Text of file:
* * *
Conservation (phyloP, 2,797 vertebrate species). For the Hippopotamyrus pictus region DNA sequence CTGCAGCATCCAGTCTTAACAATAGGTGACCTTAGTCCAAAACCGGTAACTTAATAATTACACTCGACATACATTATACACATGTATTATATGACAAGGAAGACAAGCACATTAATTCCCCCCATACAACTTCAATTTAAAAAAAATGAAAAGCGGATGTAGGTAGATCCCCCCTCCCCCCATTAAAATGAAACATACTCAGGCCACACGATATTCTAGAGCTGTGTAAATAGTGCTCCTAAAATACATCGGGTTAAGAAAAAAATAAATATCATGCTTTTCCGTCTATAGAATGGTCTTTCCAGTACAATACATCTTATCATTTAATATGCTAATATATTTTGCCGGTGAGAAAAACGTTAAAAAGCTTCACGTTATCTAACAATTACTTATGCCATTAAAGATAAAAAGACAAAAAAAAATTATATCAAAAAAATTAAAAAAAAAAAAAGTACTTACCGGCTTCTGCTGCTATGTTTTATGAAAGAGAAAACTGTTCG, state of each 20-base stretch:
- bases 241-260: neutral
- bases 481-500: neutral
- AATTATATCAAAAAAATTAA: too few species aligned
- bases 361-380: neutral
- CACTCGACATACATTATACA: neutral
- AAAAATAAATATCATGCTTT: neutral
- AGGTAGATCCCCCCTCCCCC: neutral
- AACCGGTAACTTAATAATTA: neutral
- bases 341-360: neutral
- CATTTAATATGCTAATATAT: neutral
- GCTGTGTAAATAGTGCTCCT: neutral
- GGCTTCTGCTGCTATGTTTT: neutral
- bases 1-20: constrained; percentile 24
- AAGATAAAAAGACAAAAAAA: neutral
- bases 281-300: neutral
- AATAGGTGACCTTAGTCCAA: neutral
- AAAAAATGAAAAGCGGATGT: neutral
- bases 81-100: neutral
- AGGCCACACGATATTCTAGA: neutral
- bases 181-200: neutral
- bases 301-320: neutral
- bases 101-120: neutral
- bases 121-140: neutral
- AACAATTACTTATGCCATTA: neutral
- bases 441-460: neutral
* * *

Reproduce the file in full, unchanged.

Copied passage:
Conservation (phyloP, 2,797 vertebrate species). For the Hippopotamyrus pictus region DNA sequence CTGCAGCATCCAGTCTTAACAATAGGTGACCTTAGTCCAAAACCGGTAACTTAATAATTACACTCGACATACATTATACACATGTATTATATGACAAGGAAGACAAGCACATTAATTCCCCCCATACAACTTCAATTTAAAAAAAATGAAAAGCGGATGTAGGTAGATCCCCCCTCCCCCCATTAAAATGAAACATACTCAGGCCACACGATATTCTAGAGCTGTGTAAATAGTGCTCCTAAAATACATCGGGTTAAGAAAAAAATAAATATCATGCTTTTCCGTCTATAGAATGGTCTTTCCAGTACAATACATCTTATCATTTAATATGCTAATATATTTTGCCGGTGAGAAAAACGTTAAAAAGCTTCACGTTATCTAACAATTACTTATGCCATTAAAGATAAAAAGACAAAAAAAAATTATATCAAAAAAATTAAAAAAAAAAAAAGTACTTACCGGCTTCTGCTGCTATGTTTTATGAAAGAGAAAACTGTTCG, state of each 20-base stretch:
- bases 241-260: neutral
- bases 481-500: neutral
- AATTATATCAAAAAAATTAA: too few species aligned
- bases 361-380: neutral
- CACTCGACATACATTATACA: neutral
- AAAAATAAATATCATGCTTT: neutral
- AGGTAGATCCCCCCTCCCCC: neutral
- AACCGGTAACTTAATAATTA: neutral
- bases 341-360: neutral
- CATTTAATATGCTAATATAT: neutral
- GCTGTGTAAATAGTGCTCCT: neutral
- GGCTTCTGCTGCTATGTTTT: neutral
- bases 1-20: constrained; percentile 24
- AAGATAAAAAGACAAAAAAA: neutral
- bases 281-300: neutral
- AATAGGTGACCTTAGTCCAA: neutral
- AAAAAATGAAAAGCGGATGT: neutral
- bases 81-100: neutral
- AGGCCACACGATATTCTAGA: neutral
- bases 181-200: neutral
- bases 301-320: neutral
- bases 101-120: neutral
- bases 121-140: neutral
- AACAATTACTTATGCCATTA: neutral
- bases 441-460: neutral